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Israeli Ensemble Makes Upbeat Return

April 28, 1998|CHRIS PASLES

With incisive and vivid playing, the Israel Camerata Jerusalem, led by founding director Avner Biron, marked its second Los Angeles appearance in a program of Haydn, Mozart, Shostakovich and Mark Kopytman on Sunday at the Luckman Theatre at Cal State Los Angeles.

Biron formed the group as the Rehovot Camerata in 1983, but substantially overhauled and renamed it in 1991 after the arrival in Israel of thousands of talented Russian emigre musicians. The new 35-member group first appeared in Los Angeles in 1997.

The group played Haydn's Symphony No. 89 and Mozart's Symphony No. 40 with lightness and elan, with unified, balanced and nuanced ensemble. Biron imposed no wayward ideas on the music, nor revealed all the beauties and profundities. But he did not get in the way, either. He took all the repeats.

Soloist in Shostakovich's First Piano Concerto was Alexander Korsantiya, first-prize winner of the 1995 Arthur Rubinstein Piano Master Competition in Tel Aviv. Making his Los Angeles debut, the Tbilisi-born pianist proved a keyboard tiger in this flashy, high-velocity music, avidly attacking and surmounting its challenges.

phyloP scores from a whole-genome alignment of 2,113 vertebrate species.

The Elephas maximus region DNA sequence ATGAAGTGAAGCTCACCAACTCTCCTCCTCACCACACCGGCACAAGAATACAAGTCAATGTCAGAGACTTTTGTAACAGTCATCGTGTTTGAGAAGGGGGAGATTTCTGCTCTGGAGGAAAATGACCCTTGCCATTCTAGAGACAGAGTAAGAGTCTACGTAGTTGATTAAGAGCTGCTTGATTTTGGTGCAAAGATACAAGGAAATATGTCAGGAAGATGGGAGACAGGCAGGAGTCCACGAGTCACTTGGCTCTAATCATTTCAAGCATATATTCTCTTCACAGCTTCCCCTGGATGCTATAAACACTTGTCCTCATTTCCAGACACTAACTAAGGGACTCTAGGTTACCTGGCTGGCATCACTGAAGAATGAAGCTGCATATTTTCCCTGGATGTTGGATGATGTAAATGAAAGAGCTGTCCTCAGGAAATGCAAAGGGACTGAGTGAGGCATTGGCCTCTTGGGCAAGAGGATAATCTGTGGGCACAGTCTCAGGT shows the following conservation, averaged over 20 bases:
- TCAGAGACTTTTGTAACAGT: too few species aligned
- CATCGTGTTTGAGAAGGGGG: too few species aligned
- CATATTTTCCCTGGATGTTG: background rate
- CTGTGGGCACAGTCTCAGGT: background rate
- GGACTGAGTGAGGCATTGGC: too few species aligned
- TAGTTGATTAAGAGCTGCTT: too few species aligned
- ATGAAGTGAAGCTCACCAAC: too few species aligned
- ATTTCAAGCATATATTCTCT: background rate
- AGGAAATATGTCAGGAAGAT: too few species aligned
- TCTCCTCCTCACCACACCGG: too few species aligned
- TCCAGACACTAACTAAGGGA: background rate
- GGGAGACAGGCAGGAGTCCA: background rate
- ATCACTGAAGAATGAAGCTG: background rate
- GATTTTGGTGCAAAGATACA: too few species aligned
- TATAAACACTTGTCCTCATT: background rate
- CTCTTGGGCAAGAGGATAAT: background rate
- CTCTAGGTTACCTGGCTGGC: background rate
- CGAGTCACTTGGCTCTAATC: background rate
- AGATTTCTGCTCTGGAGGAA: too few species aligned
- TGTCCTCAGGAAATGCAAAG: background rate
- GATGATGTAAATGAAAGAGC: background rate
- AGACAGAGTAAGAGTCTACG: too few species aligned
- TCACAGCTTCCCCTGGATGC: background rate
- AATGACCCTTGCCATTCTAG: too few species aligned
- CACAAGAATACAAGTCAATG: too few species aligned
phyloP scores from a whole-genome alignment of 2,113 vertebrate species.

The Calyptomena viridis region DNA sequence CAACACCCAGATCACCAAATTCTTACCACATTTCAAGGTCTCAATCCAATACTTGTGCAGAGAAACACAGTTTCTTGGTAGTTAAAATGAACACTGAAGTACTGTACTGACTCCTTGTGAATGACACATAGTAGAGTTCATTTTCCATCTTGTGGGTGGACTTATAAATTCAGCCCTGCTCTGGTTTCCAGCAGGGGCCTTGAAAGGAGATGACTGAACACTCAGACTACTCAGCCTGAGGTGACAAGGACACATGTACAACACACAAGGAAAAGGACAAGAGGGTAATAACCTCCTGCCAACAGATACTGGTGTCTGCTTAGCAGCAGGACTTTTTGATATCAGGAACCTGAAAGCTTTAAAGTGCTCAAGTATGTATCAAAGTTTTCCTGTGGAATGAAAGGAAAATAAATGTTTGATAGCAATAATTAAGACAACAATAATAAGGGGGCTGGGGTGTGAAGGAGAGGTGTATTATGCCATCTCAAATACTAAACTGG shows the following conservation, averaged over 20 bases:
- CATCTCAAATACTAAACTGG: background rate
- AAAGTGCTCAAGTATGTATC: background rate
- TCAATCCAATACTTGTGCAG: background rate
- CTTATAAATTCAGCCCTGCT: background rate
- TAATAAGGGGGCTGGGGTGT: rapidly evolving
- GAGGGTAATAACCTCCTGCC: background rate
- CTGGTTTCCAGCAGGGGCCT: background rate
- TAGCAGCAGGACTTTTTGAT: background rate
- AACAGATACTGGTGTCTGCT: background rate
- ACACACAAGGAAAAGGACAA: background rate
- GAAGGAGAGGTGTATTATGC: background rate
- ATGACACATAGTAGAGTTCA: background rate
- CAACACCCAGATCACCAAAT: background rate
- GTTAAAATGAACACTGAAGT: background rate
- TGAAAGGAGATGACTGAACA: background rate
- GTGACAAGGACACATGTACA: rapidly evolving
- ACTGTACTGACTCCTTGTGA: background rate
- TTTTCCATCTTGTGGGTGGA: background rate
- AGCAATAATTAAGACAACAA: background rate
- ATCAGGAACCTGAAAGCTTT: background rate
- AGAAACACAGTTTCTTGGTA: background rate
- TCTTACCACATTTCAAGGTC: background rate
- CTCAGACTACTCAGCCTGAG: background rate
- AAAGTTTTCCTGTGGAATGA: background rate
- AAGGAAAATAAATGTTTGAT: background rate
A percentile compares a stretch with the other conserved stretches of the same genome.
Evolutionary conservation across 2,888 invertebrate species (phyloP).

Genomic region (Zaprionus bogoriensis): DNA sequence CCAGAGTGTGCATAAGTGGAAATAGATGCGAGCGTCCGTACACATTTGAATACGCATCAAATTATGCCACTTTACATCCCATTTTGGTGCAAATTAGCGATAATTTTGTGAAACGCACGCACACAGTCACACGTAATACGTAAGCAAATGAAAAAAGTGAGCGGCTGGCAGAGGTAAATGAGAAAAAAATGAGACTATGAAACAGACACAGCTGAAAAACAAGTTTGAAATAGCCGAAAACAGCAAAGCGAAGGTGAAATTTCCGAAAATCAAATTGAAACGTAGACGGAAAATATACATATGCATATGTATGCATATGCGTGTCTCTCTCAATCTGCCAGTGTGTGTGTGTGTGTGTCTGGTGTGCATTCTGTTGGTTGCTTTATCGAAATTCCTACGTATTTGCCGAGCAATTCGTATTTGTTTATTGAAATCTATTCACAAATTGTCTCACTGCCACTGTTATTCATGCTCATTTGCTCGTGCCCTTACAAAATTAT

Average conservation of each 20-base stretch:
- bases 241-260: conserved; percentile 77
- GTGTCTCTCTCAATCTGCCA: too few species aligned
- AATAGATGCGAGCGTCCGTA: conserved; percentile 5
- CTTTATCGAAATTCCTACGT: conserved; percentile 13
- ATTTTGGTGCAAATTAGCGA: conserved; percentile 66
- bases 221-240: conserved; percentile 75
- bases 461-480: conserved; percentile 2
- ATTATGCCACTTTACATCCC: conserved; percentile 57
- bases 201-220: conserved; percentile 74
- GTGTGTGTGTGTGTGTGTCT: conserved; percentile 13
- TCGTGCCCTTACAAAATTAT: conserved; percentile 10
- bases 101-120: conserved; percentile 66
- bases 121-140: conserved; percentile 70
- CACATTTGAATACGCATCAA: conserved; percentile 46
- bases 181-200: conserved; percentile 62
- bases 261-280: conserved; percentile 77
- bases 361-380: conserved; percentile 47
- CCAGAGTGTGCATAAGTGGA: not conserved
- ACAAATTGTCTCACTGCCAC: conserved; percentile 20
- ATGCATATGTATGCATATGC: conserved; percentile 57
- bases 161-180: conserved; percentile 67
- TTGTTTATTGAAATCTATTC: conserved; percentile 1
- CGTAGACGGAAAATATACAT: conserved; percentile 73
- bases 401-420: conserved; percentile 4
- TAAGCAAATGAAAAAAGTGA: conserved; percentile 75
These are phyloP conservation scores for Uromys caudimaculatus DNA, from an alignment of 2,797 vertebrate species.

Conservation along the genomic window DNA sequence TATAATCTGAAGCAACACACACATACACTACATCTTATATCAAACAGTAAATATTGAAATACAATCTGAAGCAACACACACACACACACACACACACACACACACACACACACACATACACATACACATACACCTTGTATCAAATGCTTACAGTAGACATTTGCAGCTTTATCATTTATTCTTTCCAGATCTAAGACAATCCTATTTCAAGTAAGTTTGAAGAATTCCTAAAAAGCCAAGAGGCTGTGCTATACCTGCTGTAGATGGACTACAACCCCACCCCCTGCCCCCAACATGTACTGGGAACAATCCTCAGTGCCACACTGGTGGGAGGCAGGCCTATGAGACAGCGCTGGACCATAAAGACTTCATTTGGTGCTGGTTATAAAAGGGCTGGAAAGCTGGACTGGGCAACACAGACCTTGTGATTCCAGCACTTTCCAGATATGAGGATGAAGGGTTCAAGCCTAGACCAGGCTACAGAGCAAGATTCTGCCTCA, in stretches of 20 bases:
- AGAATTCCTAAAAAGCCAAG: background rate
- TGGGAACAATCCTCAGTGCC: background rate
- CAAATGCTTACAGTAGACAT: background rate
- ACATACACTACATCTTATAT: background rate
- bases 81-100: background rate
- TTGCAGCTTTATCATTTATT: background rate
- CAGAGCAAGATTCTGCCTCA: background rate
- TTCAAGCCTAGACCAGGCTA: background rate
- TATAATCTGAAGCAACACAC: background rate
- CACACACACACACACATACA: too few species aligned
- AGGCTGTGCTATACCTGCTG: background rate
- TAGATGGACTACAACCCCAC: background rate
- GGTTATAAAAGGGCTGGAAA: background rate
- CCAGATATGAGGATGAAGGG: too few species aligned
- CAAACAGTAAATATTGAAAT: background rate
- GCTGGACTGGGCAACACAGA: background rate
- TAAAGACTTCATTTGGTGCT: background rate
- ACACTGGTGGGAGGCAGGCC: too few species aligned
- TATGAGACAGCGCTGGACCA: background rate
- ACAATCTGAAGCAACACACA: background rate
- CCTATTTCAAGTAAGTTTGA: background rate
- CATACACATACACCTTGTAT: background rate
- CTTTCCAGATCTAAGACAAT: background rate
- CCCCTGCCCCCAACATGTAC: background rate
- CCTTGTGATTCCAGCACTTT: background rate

Korsantiya almost gets into a feeding frenzy at the piano, totally involving himself physically in the playing. He creates an evenness and plasticity of sound that seems to bypass manipulation of keys. He is a virtuoso to watch.

Kevin Cobb was the insouciant trumpet soloist.

The program also included the West Coast premiere of Kopytman's "Behind all this . . . ," commissioned in 1997 for the group's U.S. tour on the occasion of the 50th anniversary of the state of Israel. Born in the USSR in 1929, Kopytman emigrated to Israel in 1972. His 16-minute, one-movement work begins and ends in icy, pure heights. In between, it traverses closely layered episodes of drama and calm that allude to events more than describe them. His command of orchestration is masterly, and the work, which has its dissonances, remained engaging.

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